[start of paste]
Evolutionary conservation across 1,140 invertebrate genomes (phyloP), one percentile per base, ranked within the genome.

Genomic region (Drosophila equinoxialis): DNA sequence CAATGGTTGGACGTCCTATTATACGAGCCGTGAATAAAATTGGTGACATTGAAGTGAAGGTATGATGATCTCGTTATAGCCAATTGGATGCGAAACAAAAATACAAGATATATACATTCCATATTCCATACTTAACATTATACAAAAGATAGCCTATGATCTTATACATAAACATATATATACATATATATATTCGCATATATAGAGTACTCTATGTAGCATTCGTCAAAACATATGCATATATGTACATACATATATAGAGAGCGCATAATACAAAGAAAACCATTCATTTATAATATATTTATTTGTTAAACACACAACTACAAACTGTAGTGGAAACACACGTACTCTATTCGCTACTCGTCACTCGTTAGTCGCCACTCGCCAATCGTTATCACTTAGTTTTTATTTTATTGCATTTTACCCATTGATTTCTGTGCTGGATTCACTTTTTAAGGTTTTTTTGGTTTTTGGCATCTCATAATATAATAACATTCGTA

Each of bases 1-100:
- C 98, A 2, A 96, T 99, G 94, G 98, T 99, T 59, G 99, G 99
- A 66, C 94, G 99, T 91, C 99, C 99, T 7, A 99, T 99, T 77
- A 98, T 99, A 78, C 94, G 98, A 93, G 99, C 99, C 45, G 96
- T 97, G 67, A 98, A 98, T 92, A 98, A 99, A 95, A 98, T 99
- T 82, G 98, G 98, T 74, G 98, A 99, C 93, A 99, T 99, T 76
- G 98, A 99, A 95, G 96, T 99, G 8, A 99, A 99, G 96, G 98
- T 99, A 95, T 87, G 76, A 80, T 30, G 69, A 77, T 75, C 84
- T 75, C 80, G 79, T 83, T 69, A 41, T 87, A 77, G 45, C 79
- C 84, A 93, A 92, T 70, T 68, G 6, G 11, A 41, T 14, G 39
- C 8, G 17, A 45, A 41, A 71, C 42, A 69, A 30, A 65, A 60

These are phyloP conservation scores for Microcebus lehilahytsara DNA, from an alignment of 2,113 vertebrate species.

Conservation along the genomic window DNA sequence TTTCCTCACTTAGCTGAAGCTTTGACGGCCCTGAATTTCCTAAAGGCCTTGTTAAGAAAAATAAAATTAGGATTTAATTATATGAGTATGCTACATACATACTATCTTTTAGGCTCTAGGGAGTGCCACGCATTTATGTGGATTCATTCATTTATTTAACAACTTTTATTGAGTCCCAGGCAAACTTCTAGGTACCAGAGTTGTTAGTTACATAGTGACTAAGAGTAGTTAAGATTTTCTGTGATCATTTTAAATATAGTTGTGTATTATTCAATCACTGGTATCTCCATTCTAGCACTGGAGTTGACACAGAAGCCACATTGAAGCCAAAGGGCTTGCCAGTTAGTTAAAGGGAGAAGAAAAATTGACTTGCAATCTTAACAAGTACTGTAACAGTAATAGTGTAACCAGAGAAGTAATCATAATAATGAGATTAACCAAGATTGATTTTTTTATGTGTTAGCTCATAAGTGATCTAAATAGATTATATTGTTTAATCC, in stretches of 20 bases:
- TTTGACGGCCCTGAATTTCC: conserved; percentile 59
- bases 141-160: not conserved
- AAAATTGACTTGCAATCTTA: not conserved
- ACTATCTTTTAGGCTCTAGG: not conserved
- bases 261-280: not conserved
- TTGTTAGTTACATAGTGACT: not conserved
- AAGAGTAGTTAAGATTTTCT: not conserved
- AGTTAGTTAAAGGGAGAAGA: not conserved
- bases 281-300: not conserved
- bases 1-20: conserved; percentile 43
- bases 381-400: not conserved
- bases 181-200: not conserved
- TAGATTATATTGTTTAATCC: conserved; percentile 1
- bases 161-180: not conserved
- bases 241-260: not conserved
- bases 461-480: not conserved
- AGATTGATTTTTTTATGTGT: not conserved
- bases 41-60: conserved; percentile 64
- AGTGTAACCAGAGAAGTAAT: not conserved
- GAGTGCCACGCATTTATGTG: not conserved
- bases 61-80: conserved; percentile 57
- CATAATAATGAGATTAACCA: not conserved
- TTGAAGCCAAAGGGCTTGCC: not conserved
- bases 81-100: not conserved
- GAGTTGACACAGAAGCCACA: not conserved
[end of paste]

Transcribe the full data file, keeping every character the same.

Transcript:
Evolutionary conservation across 1,140 invertebrate genomes (phyloP), one percentile per base, ranked within the genome.

Genomic region (Drosophila equinoxialis): DNA sequence CAATGGTTGGACGTCCTATTATACGAGCCGTGAATAAAATTGGTGACATTGAAGTGAAGGTATGATGATCTCGTTATAGCCAATTGGATGCGAAACAAAAATACAAGATATATACATTCCATATTCCATACTTAACATTATACAAAAGATAGCCTATGATCTTATACATAAACATATATATACATATATATATTCGCATATATAGAGTACTCTATGTAGCATTCGTCAAAACATATGCATATATGTACATACATATATAGAGAGCGCATAATACAAAGAAAACCATTCATTTATAATATATTTATTTGTTAAACACACAACTACAAACTGTAGTGGAAACACACGTACTCTATTCGCTACTCGTCACTCGTTAGTCGCCACTCGCCAATCGTTATCACTTAGTTTTTATTTTATTGCATTTTACCCATTGATTTCTGTGCTGGATTCACTTTTTAAGGTTTTTTTGGTTTTTGGCATCTCATAATATAATAACATTCGTA

Each of bases 1-100:
- C 98, A 2, A 96, T 99, G 94, G 98, T 99, T 59, G 99, G 99
- A 66, C 94, G 99, T 91, C 99, C 99, T 7, A 99, T 99, T 77
- A 98, T 99, A 78, C 94, G 98, A 93, G 99, C 99, C 45, G 96
- T 97, G 67, A 98, A 98, T 92, A 98, A 99, A 95, A 98, T 99
- T 82, G 98, G 98, T 74, G 98, A 99, C 93, A 99, T 99, T 76
- G 98, A 99, A 95, G 96, T 99, G 8, A 99, A 99, G 96, G 98
- T 99, A 95, T 87, G 76, A 80, T 30, G 69, A 77, T 75, C 84
- T 75, C 80, G 79, T 83, T 69, A 41, T 87, A 77, G 45, C 79
- C 84, A 93, A 92, T 70, T 68, G 6, G 11, A 41, T 14, G 39
- C 8, G 17, A 45, A 41, A 71, C 42, A 69, A 30, A 65, A 60

These are phyloP conservation scores for Microcebus lehilahytsara DNA, from an alignment of 2,113 vertebrate species.

Conservation along the genomic window DNA sequence TTTCCTCACTTAGCTGAAGCTTTGACGGCCCTGAATTTCCTAAAGGCCTTGTTAAGAAAAATAAAATTAGGATTTAATTATATGAGTATGCTACATACATACTATCTTTTAGGCTCTAGGGAGTGCCACGCATTTATGTGGATTCATTCATTTATTTAACAACTTTTATTGAGTCCCAGGCAAACTTCTAGGTACCAGAGTTGTTAGTTACATAGTGACTAAGAGTAGTTAAGATTTTCTGTGATCATTTTAAATATAGTTGTGTATTATTCAATCACTGGTATCTCCATTCTAGCACTGGAGTTGACACAGAAGCCACATTGAAGCCAAAGGGCTTGCCAGTTAGTTAAAGGGAGAAGAAAAATTGACTTGCAATCTTAACAAGTACTGTAACAGTAATAGTGTAACCAGAGAAGTAATCATAATAATGAGATTAACCAAGATTGATTTTTTTATGTGTTAGCTCATAAGTGATCTAAATAGATTATATTGTTTAATCC, in stretches of 20 bases:
- TTTGACGGCCCTGAATTTCC: conserved; percentile 59
- bases 141-160: not conserved
- AAAATTGACTTGCAATCTTA: not conserved
- ACTATCTTTTAGGCTCTAGG: not conserved
- bases 261-280: not conserved
- TTGTTAGTTACATAGTGACT: not conserved
- AAGAGTAGTTAAGATTTTCT: not conserved
- AGTTAGTTAAAGGGAGAAGA: not conserved
- bases 281-300: not conserved
- bases 1-20: conserved; percentile 43
- bases 381-400: not conserved
- bases 181-200: not conserved
- TAGATTATATTGTTTAATCC: conserved; percentile 1
- bases 161-180: not conserved
- bases 241-260: not conserved
- bases 461-480: not conserved
- AGATTGATTTTTTTATGTGT: not conserved
- bases 41-60: conserved; percentile 64
- AGTGTAACCAGAGAAGTAAT: not conserved
- GAGTGCCACGCATTTATGTG: not conserved
- bases 61-80: conserved; percentile 57
- CATAATAATGAGATTAACCA: not conserved
- TTGAAGCCAAAGGGCTTGCC: not conserved
- bases 81-100: not conserved
- GAGTTGACACAGAAGCCACA: not conserved